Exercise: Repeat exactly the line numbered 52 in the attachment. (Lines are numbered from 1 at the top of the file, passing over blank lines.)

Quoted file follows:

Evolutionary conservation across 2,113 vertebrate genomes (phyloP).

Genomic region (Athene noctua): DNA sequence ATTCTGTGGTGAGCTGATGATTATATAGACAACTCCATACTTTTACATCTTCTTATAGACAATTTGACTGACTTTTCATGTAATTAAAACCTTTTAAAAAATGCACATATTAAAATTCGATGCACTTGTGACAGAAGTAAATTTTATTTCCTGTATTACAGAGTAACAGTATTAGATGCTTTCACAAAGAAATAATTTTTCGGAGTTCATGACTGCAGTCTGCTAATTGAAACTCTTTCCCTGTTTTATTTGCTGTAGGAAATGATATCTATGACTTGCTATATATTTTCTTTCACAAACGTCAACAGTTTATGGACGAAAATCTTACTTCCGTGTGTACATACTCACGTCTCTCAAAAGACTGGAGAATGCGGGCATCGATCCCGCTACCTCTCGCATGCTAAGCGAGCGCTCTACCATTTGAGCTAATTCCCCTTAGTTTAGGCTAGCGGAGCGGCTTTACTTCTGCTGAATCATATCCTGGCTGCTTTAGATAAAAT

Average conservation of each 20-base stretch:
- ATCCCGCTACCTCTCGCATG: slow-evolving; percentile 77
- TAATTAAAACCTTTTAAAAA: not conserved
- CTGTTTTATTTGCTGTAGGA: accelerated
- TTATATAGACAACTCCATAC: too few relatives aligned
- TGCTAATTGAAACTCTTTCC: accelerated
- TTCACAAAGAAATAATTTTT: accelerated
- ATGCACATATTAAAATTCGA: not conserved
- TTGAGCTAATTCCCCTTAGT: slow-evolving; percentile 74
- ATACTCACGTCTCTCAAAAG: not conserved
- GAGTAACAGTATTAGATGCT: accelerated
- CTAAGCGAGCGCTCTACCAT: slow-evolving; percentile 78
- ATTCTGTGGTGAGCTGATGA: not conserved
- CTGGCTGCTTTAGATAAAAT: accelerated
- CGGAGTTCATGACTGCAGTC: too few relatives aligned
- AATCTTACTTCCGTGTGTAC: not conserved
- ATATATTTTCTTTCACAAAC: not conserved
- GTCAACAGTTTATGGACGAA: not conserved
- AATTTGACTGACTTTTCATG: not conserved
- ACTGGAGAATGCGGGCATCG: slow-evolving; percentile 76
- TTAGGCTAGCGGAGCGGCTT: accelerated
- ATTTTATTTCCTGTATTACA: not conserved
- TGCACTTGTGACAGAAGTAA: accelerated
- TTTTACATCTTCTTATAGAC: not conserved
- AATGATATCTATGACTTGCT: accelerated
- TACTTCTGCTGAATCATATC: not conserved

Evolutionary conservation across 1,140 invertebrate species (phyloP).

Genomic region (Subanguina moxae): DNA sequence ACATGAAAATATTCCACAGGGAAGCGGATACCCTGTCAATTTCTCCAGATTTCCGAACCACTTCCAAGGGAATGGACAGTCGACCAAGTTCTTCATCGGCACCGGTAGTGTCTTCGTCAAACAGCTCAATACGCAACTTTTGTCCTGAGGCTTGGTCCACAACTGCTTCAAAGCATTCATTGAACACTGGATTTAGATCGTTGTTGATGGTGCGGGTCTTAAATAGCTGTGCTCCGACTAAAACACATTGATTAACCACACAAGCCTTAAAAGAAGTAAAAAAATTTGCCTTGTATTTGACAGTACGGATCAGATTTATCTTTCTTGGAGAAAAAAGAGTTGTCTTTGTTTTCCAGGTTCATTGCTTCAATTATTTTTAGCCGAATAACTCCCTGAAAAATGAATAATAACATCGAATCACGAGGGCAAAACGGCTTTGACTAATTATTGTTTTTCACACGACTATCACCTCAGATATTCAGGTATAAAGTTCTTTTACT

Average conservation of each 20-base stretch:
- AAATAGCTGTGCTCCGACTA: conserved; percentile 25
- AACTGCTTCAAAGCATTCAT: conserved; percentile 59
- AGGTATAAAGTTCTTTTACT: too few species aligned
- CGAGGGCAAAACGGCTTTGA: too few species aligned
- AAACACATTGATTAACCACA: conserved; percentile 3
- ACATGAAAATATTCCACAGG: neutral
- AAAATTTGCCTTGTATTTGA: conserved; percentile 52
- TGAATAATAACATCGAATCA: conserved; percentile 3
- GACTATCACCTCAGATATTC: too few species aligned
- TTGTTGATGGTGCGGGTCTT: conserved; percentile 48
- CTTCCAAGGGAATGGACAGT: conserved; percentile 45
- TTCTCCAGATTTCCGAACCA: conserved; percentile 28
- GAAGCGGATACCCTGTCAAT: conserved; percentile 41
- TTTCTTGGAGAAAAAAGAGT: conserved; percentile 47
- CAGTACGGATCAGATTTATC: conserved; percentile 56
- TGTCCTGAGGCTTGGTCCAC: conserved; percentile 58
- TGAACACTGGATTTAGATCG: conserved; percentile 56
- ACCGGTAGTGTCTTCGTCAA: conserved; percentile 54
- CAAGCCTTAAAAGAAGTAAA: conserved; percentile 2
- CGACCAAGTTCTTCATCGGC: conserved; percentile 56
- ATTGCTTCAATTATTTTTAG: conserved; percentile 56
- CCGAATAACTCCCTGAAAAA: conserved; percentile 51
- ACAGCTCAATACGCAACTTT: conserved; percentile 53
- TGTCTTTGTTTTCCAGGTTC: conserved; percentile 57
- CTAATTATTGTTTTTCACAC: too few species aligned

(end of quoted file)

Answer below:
- ATTGCTTCAATTATTTTTAG: conserved; percentile 56